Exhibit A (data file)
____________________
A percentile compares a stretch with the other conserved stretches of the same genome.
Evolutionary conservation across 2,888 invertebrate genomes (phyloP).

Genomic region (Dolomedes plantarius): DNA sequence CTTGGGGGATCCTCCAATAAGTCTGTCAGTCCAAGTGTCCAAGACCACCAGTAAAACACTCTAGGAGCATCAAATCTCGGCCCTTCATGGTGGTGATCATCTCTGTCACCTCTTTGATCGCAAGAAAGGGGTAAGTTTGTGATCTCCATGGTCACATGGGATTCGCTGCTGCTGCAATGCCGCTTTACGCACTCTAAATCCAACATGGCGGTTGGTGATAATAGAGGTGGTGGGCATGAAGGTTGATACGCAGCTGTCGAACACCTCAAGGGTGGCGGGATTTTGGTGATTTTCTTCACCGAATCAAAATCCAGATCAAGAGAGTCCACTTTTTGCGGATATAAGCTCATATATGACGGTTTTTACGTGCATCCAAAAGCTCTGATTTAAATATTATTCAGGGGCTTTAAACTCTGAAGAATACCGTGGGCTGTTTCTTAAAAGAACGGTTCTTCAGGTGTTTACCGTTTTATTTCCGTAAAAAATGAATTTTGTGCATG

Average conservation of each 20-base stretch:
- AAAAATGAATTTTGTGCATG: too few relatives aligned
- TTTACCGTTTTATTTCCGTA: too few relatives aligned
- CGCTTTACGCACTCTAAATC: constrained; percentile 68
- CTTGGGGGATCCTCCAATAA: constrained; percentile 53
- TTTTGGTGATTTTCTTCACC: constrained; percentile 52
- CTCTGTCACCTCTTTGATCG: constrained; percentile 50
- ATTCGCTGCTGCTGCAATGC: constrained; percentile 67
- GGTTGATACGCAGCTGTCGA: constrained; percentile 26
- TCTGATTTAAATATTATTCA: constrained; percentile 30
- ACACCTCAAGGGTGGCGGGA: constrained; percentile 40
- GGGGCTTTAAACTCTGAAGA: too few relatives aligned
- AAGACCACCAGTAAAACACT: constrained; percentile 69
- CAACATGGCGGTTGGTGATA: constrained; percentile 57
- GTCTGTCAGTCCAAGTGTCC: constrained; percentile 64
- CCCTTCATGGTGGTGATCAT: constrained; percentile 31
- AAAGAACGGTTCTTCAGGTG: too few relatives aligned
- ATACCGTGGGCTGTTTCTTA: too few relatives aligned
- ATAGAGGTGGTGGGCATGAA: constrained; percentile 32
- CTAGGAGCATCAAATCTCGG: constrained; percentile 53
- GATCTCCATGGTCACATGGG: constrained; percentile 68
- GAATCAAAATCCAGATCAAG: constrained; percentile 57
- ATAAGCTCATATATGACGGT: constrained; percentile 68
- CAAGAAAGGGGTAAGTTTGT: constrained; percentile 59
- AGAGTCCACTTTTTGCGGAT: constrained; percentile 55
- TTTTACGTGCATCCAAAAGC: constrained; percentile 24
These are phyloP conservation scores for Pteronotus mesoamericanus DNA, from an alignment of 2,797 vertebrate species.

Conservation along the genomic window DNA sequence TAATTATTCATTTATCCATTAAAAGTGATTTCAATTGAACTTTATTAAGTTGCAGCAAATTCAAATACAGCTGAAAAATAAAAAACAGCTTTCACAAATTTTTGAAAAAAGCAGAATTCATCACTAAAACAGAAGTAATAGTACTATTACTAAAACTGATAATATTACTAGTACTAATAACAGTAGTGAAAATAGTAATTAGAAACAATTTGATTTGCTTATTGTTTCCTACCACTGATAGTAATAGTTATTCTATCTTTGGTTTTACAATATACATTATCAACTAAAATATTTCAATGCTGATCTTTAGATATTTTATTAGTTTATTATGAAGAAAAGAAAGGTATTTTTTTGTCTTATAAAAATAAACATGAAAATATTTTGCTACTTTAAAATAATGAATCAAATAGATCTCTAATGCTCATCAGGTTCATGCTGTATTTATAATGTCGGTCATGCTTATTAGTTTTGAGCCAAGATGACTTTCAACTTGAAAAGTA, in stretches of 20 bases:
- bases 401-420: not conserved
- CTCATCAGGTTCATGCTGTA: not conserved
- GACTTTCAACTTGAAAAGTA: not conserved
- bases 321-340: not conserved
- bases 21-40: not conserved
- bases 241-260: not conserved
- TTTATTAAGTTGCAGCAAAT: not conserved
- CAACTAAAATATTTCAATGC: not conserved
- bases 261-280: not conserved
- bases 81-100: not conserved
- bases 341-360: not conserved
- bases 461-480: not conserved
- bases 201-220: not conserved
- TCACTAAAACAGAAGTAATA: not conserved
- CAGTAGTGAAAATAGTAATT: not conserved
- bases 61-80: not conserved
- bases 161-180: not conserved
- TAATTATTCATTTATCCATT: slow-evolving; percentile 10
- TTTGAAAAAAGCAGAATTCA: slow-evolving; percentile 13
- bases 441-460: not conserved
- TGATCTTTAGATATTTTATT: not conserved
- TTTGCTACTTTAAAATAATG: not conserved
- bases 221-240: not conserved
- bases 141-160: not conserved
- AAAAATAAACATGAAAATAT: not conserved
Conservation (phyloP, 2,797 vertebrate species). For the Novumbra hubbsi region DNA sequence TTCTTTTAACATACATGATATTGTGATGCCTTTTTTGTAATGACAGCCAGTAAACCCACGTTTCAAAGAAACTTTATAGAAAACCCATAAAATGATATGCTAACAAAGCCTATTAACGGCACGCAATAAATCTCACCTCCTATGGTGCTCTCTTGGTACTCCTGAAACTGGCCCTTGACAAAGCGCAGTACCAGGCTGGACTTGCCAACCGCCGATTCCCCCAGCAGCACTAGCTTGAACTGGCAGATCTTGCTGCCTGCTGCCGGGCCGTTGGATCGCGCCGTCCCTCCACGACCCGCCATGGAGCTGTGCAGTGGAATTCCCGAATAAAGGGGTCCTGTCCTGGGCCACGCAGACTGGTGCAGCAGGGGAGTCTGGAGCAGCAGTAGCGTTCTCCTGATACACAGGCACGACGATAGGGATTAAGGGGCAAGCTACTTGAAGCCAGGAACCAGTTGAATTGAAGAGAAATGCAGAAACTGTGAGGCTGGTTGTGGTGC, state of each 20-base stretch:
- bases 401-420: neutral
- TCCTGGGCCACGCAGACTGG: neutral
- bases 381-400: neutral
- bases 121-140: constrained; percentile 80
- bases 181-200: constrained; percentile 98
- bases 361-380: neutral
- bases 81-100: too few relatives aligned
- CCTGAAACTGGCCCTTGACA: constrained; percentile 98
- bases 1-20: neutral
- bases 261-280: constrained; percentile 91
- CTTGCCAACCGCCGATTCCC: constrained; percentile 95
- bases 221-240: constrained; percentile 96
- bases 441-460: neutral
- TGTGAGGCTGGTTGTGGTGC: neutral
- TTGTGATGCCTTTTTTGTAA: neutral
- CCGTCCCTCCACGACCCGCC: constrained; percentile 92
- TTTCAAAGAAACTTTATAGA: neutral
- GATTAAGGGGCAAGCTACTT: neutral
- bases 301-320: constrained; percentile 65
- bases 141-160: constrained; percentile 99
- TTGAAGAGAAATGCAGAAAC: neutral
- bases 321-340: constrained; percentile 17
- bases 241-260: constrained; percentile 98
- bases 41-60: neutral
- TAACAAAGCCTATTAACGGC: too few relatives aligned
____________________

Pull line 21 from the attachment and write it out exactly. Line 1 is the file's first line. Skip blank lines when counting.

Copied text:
- ATACCGTGGGCTGTTTCTTA: too few relatives aligned